Introduction Multiple studies confirm the occurrence of ‘white coat adherence’ (WCA), a term describing an increase in engagement with self-care tasks just prior to a scheduled clinic appointment, across cohorts with multiple chronic conditions. In youth with type 1 diabetes (T1D), research also shows an increase in self-monitoring blood glucose frequency ahead of youths’ clinic visits. While studies show preliminary evidence for the occurrence of WCA in youth with T1D, no study has examined the effect of WCA and mealtime insulin dosing behaviors in youth with T1D. The frequency of mealtime insulin bolusing score (BOLUS) is an objective measure of mealtime insulin use in youth with T1D that could be vulnerable to WCA. To fill this gap in the literature and further our understanding of WCA in pediatric diabetes, we determined whether WCA also impacts BOLUS scores in youth with T1D.
Research design and methods We extracted insulin pump records and HbA1c levels from a clinical database for 459 youth with T1D (Mage=12.5±2.9 years). We calculated mean BOLUS scores for 6–5, 4–3, and 2–0 weeks prior to youths’ routine clinic visits. We used multilevel modeling to examine patterns of BOLUS scores prior to clinic visits and tested for age differences.
Results Multilevel modeling showed a significant increase in BOLUS scores in the weeks prior to youths’ clinic appointments (β=0.07, p<0.001). On average, adolescents had lower BOLUS scores than school-age children (β=−0.35, p<0.001). Post hoc analyses showed that adolescents consistently had lower BOLUS scores than children across assessments (p’s<0.001).
Conclusions Youth with T1D increase their mealtime insulin use prior to clinic appointments. The BOLUS may be a viable target for intervention to drive improved glycemic control. Whether increased tendency to WCA is associated with reduced risk of diabetic complications remains to be determined.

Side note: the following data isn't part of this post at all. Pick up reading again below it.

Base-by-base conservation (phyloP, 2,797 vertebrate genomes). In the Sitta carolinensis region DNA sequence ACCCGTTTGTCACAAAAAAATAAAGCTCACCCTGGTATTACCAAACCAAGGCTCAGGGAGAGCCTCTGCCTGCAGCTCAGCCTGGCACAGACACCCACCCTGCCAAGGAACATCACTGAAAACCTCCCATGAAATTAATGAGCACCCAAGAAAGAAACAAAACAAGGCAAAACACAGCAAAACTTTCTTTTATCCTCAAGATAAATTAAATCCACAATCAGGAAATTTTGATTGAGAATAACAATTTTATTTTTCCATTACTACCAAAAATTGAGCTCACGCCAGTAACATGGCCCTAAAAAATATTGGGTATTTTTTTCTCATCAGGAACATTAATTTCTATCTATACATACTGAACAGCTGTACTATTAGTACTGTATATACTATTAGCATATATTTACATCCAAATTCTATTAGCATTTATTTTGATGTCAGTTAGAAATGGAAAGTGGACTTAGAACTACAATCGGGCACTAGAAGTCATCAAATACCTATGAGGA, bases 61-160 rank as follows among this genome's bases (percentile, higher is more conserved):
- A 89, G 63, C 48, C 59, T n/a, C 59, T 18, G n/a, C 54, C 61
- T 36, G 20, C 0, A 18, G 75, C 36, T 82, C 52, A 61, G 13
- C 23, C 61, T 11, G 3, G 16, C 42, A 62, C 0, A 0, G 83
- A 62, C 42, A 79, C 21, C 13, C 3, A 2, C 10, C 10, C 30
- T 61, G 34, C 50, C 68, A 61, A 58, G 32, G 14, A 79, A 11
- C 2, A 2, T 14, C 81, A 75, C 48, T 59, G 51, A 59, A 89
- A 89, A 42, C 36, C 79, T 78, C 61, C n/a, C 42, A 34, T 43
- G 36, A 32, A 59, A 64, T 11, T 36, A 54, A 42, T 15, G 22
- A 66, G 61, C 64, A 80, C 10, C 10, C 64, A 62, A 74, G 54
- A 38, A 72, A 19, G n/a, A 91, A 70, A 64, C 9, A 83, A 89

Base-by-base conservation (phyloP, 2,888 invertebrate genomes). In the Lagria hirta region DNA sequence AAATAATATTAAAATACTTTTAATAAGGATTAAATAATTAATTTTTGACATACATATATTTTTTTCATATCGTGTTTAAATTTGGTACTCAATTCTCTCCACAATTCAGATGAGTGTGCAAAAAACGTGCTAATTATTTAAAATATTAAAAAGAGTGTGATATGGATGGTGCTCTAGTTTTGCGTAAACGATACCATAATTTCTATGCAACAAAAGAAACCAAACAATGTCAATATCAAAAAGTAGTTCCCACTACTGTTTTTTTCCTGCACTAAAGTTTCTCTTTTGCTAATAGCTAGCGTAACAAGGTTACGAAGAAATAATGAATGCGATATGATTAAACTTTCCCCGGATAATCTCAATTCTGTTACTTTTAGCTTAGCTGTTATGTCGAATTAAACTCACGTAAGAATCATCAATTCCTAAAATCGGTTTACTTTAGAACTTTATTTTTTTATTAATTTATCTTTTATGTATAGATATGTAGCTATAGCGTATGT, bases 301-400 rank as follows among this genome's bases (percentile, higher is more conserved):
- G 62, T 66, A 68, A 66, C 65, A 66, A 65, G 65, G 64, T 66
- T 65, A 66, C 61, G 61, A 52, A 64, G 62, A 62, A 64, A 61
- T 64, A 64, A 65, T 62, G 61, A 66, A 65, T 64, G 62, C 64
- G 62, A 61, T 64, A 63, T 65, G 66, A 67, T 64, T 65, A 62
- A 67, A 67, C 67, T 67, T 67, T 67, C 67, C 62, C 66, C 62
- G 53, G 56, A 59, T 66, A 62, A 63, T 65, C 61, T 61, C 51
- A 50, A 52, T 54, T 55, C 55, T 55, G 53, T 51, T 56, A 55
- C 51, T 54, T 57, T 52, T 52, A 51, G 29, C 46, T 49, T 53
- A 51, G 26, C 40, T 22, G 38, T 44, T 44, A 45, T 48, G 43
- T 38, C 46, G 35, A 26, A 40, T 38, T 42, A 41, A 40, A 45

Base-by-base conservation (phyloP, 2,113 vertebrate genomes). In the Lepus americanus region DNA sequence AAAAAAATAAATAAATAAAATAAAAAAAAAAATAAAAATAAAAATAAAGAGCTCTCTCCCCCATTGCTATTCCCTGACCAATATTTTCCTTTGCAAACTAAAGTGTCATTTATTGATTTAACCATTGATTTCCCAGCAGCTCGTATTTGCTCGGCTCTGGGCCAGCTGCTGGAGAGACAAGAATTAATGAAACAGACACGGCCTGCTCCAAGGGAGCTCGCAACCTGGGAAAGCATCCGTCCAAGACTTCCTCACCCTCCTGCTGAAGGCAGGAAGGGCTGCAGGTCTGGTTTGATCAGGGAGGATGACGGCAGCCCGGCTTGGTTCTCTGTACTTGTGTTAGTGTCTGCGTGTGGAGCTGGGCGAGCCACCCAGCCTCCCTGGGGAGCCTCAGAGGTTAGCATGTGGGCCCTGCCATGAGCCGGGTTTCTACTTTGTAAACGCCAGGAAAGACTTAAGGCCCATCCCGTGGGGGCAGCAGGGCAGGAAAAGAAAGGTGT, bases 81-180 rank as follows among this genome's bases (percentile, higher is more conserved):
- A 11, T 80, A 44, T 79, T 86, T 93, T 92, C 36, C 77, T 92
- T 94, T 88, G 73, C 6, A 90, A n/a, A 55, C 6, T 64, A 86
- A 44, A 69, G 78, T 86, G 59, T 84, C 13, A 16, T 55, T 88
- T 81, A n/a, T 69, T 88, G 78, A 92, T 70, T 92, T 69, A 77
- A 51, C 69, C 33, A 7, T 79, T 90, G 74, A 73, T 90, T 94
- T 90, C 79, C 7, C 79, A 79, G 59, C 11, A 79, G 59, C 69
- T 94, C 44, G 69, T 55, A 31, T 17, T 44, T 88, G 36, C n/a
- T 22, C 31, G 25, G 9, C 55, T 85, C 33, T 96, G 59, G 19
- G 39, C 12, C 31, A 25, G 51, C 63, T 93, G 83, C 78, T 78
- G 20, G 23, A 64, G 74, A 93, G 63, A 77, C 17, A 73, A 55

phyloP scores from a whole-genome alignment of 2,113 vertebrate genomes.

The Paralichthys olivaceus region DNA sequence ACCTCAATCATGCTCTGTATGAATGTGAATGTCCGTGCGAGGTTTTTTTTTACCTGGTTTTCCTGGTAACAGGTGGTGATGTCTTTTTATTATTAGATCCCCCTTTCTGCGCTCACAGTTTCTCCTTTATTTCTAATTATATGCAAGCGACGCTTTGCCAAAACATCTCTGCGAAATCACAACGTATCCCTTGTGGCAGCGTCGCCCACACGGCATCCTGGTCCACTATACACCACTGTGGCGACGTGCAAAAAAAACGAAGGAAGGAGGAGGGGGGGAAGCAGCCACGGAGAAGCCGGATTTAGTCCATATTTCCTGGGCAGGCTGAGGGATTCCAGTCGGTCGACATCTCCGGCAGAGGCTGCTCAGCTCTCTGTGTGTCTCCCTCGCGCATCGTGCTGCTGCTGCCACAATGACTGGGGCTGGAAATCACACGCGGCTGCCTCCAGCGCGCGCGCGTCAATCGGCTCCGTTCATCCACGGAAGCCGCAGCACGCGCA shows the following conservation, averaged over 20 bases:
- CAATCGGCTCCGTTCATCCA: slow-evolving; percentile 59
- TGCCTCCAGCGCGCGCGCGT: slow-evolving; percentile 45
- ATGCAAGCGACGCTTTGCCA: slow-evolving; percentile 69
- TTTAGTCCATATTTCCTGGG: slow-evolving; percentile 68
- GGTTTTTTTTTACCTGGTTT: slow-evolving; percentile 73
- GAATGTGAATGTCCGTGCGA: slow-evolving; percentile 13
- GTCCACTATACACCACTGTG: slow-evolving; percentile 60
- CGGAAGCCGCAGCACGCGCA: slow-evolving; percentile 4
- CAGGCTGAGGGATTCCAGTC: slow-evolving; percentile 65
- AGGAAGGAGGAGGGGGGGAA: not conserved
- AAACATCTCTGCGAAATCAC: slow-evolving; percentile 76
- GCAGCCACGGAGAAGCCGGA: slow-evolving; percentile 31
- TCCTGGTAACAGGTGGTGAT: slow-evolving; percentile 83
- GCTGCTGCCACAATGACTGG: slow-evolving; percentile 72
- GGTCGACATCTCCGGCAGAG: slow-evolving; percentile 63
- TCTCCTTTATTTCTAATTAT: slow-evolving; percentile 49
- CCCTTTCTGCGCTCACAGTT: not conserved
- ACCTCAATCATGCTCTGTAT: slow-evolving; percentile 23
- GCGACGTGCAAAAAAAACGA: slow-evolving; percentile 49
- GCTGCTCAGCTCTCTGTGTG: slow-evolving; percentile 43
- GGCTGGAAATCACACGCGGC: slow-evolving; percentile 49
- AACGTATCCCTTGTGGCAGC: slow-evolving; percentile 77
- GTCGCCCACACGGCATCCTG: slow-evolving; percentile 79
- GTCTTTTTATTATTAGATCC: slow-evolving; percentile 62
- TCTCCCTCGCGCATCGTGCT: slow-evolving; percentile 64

- type 1
- adolescents / children
- insulin administration
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Significance of this study
What is already known about this subject?
Research shows evidence for ‘white coat adherence’ (WCA) in youth with type 1 diabetes (T1D) pertaining to frequency of self-monitoring blood glucose.
Specifically, recent studies found youth with T1D engage in more self-monitoring just before a clinic appointment.
What are the new findings?
Our findings demonstrated that the mealtime insulin BOLUS score, a validated and objective measure of insulin use, is also impacted by WCA.
BOLUS scores increased significantly in the 6 weeks leading up to youths’ scheduled clinic appointments, for both children and adolescents.
How might these results change the focus of research or clinical practice?
Diabetes care teams and researchers should consider using insulin pump downloads from up to 6 weeks prior to clinic appointments to examine more representative patterns of mealtime insulin use.